The weight of the gold and the dollars, however, embarrassed him greatly, and he


  ― 163 ―
found that it would be impossible for him to keep up his pace with such an inconvenient load. He buried them therefore, in a secure place, the bearings of which he noted, reserving only fifty of the sovereigns, which he disposed about his person in separate pockets.

He was troubled, however, at one deficiency which rendered his fire-arms for the present useless—he had no ammunition. The constable who, according to custom, had searched his pockets for concealed weapons, had taken everything from him, powder and bullets, and even his clasp-knife, which now would have been invaluable to him in the bush. He would willingly have exchanged, at that moment, half his treasure for powder and ball, knife and compass, and such other necessaries as are wanted in the wilderness.

But there was no help for it; and cherishing the single charge which he had in his musket, which, fortunately, was loaded, and guarding the priming from all accident, he kept on his way.




  ― 164 ―

He travelled for two days, in constant fear of the natives by day, and almost afraid to sleep at night from the fear of being surprised. At last he found that his present state of insecurity was too wearing to be endured, and he made up his mind to visit the nearest stock-hut that he could find, and endeavour to obtain a supply of powder and ball. He had plenty of money, and he had no doubt of being able to bribe one of the prisoners of the crown to procure for him what he wanted, as they were always ready to assist one another in that way, and especially when anything was to be got by it.

With this intention he endeavoured to guess his route to a certain part of the Big River, where he knew there was a stock-hut, and where it was likely that the stock-keepers would be provided with arms, and, of course, with powder, as they were liable in that out-station to be attacked by the natives. But he had not travelled more than a dozen miles, when, on gaining the summit of a low bare


  ― 165 ―
hill, he perceived three men on the plain below, who, he immediately perceived, were soldiers, and who, he had no doubt, were in pursuit of him.

He now felt forcibly the danger to which he was exposed. The Government, he had no doubt, had adopted the plan of sending out many small parties of two and three to spread themselves over the country, so as to keep him perpetually harassed, and to wear him out with continual fear and exhaustion. To attempt to approach the settlements, therefore, under such circumstances, was to run into the lion's mouth; but, as ammunition was absolutely indispensable, for without it he was liable at any hour to be massacred by the natives, he conceived a project as novel as it was daring. He resolved to steal one of the soldiers' cartouche-boxes. He manœuvred accordingly.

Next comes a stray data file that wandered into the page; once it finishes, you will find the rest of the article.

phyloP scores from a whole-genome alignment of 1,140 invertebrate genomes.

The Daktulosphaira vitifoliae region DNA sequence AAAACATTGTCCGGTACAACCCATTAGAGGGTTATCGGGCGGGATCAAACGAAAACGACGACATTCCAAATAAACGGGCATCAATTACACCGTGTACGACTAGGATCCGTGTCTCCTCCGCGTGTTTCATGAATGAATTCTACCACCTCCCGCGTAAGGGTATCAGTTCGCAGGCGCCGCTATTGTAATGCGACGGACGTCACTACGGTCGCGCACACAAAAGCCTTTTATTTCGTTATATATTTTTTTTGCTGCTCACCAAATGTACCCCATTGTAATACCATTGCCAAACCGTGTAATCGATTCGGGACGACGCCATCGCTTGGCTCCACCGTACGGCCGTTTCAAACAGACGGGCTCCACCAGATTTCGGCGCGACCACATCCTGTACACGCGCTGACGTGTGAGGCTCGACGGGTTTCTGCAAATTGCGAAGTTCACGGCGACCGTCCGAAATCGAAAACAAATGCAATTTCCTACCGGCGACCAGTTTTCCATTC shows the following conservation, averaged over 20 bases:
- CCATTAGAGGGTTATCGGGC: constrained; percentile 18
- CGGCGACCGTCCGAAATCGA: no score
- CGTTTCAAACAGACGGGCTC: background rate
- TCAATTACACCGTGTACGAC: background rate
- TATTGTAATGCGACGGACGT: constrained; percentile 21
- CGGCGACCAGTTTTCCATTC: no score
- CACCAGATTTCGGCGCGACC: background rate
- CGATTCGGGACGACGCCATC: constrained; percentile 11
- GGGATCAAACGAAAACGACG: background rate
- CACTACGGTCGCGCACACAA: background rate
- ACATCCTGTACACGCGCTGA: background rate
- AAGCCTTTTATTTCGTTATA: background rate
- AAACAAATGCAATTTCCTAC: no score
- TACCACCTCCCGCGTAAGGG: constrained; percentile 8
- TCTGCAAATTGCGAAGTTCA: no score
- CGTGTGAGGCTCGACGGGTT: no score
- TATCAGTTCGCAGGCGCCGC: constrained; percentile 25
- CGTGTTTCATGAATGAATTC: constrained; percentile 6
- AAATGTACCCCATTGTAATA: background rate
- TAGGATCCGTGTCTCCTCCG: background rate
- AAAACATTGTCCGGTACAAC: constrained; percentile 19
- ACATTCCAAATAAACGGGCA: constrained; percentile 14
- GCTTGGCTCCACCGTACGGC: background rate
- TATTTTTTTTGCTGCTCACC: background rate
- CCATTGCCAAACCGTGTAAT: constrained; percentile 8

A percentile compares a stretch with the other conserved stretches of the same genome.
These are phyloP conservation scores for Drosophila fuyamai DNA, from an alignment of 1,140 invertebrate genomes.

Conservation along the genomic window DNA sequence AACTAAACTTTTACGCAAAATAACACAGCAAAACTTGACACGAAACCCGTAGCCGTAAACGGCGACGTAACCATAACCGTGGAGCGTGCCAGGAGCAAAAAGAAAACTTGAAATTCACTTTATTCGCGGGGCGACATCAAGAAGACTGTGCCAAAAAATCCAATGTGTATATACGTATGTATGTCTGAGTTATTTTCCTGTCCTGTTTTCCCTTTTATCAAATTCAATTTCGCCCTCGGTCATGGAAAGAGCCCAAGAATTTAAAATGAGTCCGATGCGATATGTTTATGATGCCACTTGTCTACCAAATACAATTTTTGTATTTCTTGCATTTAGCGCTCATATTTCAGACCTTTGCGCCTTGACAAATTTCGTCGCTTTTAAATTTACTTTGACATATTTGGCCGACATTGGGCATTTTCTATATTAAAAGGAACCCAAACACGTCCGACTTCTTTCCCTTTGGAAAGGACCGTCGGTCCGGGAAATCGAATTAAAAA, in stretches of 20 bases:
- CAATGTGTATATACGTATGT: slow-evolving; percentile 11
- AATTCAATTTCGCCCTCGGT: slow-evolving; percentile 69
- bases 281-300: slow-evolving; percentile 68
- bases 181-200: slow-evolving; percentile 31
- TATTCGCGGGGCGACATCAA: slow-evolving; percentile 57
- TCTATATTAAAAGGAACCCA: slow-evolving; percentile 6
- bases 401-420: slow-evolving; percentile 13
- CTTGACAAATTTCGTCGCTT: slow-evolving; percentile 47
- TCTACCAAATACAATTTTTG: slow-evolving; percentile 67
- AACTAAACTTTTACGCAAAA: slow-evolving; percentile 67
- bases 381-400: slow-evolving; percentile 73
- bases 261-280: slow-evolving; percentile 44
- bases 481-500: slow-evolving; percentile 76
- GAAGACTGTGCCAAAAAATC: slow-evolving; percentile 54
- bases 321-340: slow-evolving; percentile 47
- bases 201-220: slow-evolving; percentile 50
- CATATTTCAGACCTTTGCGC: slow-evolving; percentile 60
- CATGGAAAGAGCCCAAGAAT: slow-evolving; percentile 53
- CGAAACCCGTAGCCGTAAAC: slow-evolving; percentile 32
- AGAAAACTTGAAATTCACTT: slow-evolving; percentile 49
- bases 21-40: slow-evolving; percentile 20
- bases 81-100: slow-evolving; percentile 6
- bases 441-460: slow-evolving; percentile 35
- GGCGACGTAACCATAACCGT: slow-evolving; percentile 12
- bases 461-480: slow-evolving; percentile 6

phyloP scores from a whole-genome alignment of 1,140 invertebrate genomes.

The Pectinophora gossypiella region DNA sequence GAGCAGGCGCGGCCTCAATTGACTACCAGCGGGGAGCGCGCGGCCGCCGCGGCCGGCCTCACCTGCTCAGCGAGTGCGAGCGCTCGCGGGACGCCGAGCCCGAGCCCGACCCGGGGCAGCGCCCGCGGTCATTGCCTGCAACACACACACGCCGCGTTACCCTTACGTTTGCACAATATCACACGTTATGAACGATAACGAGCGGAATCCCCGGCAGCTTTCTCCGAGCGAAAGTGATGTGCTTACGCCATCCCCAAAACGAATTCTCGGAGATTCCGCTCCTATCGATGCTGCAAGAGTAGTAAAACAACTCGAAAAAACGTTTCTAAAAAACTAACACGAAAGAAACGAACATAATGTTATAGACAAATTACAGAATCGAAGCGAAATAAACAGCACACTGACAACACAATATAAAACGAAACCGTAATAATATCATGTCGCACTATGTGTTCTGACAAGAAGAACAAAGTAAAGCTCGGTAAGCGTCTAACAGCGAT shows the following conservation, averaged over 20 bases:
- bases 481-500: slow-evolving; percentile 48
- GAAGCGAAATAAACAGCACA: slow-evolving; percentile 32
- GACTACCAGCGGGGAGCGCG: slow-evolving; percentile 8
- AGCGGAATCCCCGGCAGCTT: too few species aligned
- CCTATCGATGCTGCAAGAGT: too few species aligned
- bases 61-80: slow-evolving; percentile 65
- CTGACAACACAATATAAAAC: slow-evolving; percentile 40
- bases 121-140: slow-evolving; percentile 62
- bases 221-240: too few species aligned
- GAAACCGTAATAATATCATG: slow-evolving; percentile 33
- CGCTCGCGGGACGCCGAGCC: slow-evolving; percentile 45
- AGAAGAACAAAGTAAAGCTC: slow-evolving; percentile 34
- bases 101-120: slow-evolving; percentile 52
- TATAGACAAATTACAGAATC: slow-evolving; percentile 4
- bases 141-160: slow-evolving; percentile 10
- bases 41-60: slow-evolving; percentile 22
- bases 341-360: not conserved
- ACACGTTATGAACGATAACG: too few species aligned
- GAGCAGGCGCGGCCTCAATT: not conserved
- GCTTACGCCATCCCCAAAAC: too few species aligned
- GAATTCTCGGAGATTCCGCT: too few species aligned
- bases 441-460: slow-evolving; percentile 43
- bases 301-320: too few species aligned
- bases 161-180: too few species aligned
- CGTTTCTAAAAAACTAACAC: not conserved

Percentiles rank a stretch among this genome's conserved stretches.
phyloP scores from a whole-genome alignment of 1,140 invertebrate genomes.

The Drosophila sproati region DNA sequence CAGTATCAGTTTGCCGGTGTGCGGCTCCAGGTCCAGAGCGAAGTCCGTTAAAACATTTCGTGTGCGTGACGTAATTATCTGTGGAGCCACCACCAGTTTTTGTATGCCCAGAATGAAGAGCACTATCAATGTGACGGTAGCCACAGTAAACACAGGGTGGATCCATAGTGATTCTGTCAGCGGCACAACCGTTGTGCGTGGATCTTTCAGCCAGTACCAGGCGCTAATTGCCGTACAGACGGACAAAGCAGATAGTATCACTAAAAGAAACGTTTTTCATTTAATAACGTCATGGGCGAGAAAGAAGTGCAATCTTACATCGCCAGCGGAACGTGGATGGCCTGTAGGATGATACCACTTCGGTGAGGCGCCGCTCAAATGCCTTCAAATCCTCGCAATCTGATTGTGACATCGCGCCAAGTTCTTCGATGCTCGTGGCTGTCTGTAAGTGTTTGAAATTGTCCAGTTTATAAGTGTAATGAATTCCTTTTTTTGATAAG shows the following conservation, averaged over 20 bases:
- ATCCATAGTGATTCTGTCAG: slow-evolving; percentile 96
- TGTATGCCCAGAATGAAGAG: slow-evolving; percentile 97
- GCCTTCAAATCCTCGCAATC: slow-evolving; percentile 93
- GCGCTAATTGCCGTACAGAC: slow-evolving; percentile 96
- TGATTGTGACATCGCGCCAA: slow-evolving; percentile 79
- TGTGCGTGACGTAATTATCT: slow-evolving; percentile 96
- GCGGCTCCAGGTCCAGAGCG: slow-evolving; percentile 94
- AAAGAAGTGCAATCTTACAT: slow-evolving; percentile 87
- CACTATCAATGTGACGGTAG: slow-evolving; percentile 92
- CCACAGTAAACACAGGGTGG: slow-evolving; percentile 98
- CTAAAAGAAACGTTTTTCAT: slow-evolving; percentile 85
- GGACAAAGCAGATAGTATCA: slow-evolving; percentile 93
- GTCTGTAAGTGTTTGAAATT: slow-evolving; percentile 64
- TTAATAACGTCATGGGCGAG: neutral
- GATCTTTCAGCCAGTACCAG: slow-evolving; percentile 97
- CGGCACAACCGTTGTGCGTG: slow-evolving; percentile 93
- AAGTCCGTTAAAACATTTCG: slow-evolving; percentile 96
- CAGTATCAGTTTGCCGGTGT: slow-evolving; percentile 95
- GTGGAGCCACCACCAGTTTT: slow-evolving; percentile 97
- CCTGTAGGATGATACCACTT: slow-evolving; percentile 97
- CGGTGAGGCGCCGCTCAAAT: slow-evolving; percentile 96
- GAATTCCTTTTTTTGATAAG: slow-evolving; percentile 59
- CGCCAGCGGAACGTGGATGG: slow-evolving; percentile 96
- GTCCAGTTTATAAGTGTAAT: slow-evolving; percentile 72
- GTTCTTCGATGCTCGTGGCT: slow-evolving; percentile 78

He saw at once that the top of the hill where he was lying was directly in the soldiers' course; and he felt sure that they would ascend


  ― 166 ―
it for the convenience of looking about them. He instantly ran along the side of the rise till he gained a thick covert where it was easy to conceal himself, and which commanded a view of the opposite side of the hill to that on which the soldiers were advancing.

As he calculated, the soldiers ascended the hill and surveyed the country on all sides; their orders were to search in the direction of the west; but in an uninhabited country, where all the country is waste, they had not much hope of falling in with the two bush-rangers, who were supposed to be out, according to Trevor's information; and if they had not been stimulated by the reward they would not have taken any extraordinary trouble in a task which to them seemed almost hopeless.

But in general the military liked to be invested with a roving commission in the bush, as it relieved them from the tedium of barrack-drill, and allowed them to be masters, so far, of their own time and motions. Besides, they were always sure to be welcomed cordially by


  ― 167 ―
the settlers, and to be regaled with the best that could be set before them. But the duty of penetrating into an unsettled part of the interior was a different affair. There, nothing was to be met with but natives; and there was nothing to cheer or direct them in their wanderings.